EditorialFor the love of music


For when you’re feeling social


Craig Clemens

December 06, 2012

The world has seen many jazz greats go after long struggles with health issues and old age. It started with Miles Davis in ’91 – slowly fading before the eyes of a loving audience and eventually succumbing to a stroke. More recently, with the passing of Oscar Peterson, the technical wizard of the piano and unofficial heir to Art Tatum, I remember seeing him play live a few months before his death, being helped to the stool by his guitar player, his hands without the dexterity they once had. Barely mumbling through a microphone, I had to lean forward in my seat, at the acoustically perfect Roy Thomson Hall, just to make out what he was saying.

It’s easy to underestimate greats of this magnitude at the twilight of their lives, but when push comes to shove they sit down and still play music that would make even the most talented young musician today stare and listen slack-jawed at the pure genius of their idols playing. Thus were the twilight years of the late and great Dave Brubeck who passed away on December 5, a day before his 92 birthday.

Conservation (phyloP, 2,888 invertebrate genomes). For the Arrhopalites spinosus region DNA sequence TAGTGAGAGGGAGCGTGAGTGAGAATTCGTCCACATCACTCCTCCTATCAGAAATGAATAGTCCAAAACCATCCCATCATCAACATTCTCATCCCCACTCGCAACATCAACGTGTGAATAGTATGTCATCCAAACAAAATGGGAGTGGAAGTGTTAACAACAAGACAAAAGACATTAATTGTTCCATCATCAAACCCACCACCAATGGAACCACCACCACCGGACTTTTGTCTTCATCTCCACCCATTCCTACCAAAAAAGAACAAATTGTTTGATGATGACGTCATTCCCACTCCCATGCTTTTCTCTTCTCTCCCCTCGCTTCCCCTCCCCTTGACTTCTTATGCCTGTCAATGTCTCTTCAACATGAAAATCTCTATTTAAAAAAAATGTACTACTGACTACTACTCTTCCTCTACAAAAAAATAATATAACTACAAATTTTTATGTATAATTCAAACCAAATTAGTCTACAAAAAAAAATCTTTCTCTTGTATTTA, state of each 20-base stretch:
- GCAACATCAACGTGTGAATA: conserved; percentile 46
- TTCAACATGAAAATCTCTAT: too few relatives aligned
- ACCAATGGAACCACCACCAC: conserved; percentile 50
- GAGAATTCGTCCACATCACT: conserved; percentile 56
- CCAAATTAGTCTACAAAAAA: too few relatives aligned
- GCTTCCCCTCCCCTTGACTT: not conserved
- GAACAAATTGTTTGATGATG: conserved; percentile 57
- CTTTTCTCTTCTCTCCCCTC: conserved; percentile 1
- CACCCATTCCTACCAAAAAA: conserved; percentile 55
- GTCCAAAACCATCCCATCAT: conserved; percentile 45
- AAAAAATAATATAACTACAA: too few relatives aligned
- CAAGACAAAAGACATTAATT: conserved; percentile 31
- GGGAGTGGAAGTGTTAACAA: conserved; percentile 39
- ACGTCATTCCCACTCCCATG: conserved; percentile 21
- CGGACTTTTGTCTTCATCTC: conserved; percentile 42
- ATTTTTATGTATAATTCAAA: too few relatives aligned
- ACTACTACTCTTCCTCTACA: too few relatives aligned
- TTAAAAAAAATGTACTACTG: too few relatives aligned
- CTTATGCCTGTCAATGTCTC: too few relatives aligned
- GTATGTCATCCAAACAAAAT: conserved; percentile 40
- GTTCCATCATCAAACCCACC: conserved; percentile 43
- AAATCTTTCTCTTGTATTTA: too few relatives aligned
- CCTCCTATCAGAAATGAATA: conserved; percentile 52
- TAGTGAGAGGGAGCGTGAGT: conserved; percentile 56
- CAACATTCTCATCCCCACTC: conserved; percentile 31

Brubeck will be forever remembered for his 1959 album, Time Out, which introduced something never heard before in Jazz: odd meter. Its signature track Take Five was one of the first instances (if not the very first) to utilize 5/4 time. Everybody loved it. The album hit No. 2 on the 1961 pop charts and proved that even the casual listener could wrap their head around something as complex as the 9/8 Rondo A La Turk. The long list of accomplishments attributed to Brubeck is well known and his influence expansive.  It is nearly impossible to try and list them all.

After losing such a giant innovator, the only thing we can do is look back over his body of work and remember the performances long lost to the annals of smoky bar-rooms and frilly concert halls. Writers from far and wide will tell stories about his genius and compassion. Legends will be made of his exhaustive schedule in his later years, and how he still played after learning of the tragic death of his son. He will be exalted for his large-scale classical works and small combo performances, but through all this, all that will be concrete about his existence will be the music he left behind. This is the good luck that we find ourselves in today. The joy of looking back at a life well lived, and a body of work from a master.